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Alexander v. The Times-Picayune L.L.C.

Court of Appeals of Louisiana, Fourth Circuit

May 31, 2017

DWAYNE G. ALEXANDER
v.
THE TIMES-PICAYUNE L.L.C; DAVID HAMMER

         APPEAL FROM CIVIL DISTRICT COURT, ORLEANS PARISH NO. 2015-11890, DIVISION "M" Honorable Paulette R. Irons, Judge.

          Robert G. Harvey, Sr. LAW OFFICE OF ROBERT G. HARVEY, SR., COUNSEL FOR PLAINTIFF/APPELLANT.

          Loretta G. Mince Molly L. Wells FISHMAN HAYGOOD, L.L.P., COUNSEL FOR DEFENDANT/APPELLEE.

          Court composed of Chief Judge James F. McKay, III, Judge Roland L. Belsome, Judge Terrel J. Broussard, Pro Tempore.

          ROLAND L. BELSOME JUDGE.

         Dwayne Alexander appeals the trial court's granting of Defendants' Special Motion to Strike and resulting dismissal of the petition with prejudice. For the reasons that follow, the judgment is affirmed.

         Statement of the Case

         Mr. Alexander is a former Private Investigator ("PI"). The Times-Picayune published two news articles written by reporter David Hammer. The first news article at issue was published on July 2, 2009, and reported that the Louisiana State Board of Private Investigators (the "Board") issued a cease and desist order to Mr. Alexander for his failure to maintain a PI license. The October 24, 2011 news article reported that Mr. Alexander had been arrested in St. Charles Parish for providing PI services without possessing a valid license.

         Mr. Alexander filed suit against Defendants on December 16, 2015, alleging that he was defamed by these news articles. Defendants responded by filing a Special Motion to Strike the petition under La. C.C.P. art. 971. Defendants' motion argued that Mr. Alexander could not establish a probability of success because his claims had prescribed. The trial court granted the motion on the grounds of prescription and dismissed the claims.

         Mr. Alexander filed a motion for new trial. Defendants filed a motion to fix attorneys' fees and costs. Mr. Alexander's motion for new trial was denied and Defendants' motion was granted. It is this judgment from which Plaintiff appeals.

         Issues on Appeal

         Mr. Alexander contends that the trial court erred in granting Defendants' Special Motion to Strike. He claims that La. C.C.P. art. 971 did not apply to his claims because he is not a public official or figure and the claims do not relate to a public issue. He also argues that even if Article 971 did apply, the court improperly granted the motion on the basis of prescription. He further asserts that the trial court was required to give him the opportunity to amend his petition before dismissing his claims. Finally, he claims that attorney's fees and costs were improperly awarded to Defendants.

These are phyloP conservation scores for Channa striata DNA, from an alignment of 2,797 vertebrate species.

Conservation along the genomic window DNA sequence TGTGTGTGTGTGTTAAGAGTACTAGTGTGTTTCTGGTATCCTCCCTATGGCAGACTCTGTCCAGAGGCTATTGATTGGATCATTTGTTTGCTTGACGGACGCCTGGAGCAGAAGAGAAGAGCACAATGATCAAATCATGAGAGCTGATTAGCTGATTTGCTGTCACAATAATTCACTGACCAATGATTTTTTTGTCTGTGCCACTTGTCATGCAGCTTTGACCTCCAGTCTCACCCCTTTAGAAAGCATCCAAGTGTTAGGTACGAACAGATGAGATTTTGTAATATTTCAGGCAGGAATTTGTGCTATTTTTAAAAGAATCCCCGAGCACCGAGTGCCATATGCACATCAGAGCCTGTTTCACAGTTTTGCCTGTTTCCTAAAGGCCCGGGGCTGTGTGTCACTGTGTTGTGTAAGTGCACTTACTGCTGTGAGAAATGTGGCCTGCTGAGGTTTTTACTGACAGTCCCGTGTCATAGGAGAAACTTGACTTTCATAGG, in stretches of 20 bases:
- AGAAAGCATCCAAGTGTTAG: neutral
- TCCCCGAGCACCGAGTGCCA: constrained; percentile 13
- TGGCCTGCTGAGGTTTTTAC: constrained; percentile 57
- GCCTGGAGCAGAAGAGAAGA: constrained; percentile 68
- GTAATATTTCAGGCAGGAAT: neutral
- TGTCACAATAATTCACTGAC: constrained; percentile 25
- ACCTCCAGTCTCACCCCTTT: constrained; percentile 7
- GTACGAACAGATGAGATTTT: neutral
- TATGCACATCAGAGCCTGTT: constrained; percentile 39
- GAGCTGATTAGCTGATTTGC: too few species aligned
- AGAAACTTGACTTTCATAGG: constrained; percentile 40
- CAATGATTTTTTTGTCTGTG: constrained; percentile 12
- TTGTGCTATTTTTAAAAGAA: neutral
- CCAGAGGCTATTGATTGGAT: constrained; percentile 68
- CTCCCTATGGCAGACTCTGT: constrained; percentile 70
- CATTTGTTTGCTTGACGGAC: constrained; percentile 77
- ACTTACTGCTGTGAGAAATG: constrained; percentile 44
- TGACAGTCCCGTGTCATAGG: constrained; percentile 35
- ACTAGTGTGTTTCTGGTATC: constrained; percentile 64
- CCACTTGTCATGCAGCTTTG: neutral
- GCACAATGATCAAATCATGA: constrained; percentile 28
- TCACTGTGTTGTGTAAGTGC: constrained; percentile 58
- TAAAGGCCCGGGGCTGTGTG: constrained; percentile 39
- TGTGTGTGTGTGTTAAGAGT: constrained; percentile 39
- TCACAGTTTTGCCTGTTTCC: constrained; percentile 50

Standard of Review

         "Appellate courts review a trial court's ruling on a special motion to strike using the de novo standard of review because it involves an issue of law; the issue on review is thus whether the trial court was legally correct."[1]

         Law and Discussion

         Applicability of the Special Motion to Strike to Mr. Alexander's Claims

         On appeal, Mr. Alexander argues that the La. C.C.P. art. 971 Special Motion to Strike does not apply to his claims because he is not a public official or public figure and that his claims do not relate to a public issue.

         La. C.C.P. art. 971(A)(1) states that "[a]cause of action against a person arising from any act of that person in furtherance of the person's right of petition or free speech under the United States or Louisiana Constitution in connection with a public issue shall be subject to a special motion to strike, unless the court determines that the plaintiff has established a probability of success on the claim." The purpose of the Article 971 Special Motion to Strike is "to screen out meritless claims pursued to chill one's constitutional rights under the First Amendment of the United States Constitution to freedom of speech and press."[2] The party that files the motion "has the initial burden of proving that „the cause of action arises from an act in the exercise of his right of free speech regarding a public issue.'"[3]

         La. C.C.P. art. 971(F)(1)(c) provides that an act in furtherance of a person's right to free speech under the First Amendment includes "[a]ny written or oral statement or writing made in a place open to the public or a public forum in connection with an issue of public interest." The content, form, and context of the statement(s) at issue must be examined to establish if speech is a matter of public concern.[4]

         Defendants asserted in the motion that Mr. Alexander's claims arose from acts in furtherance of the right of free speech and in relation to a public issue. The first article that Mr. Alexander claims he was defamed by was published on July 2, 2009, and reported that the Board had issued a cease and desist order to Mr. Alexander because he failed to maintain a PI license. Specifically the 2009 article focused on Alexander's earnings of more than $522, 000 from the City of New Orleans during 2007 and 2008 for services he conducted after his license lapsed in 2006. The second article at issue was published on October 21, 2011, and ...


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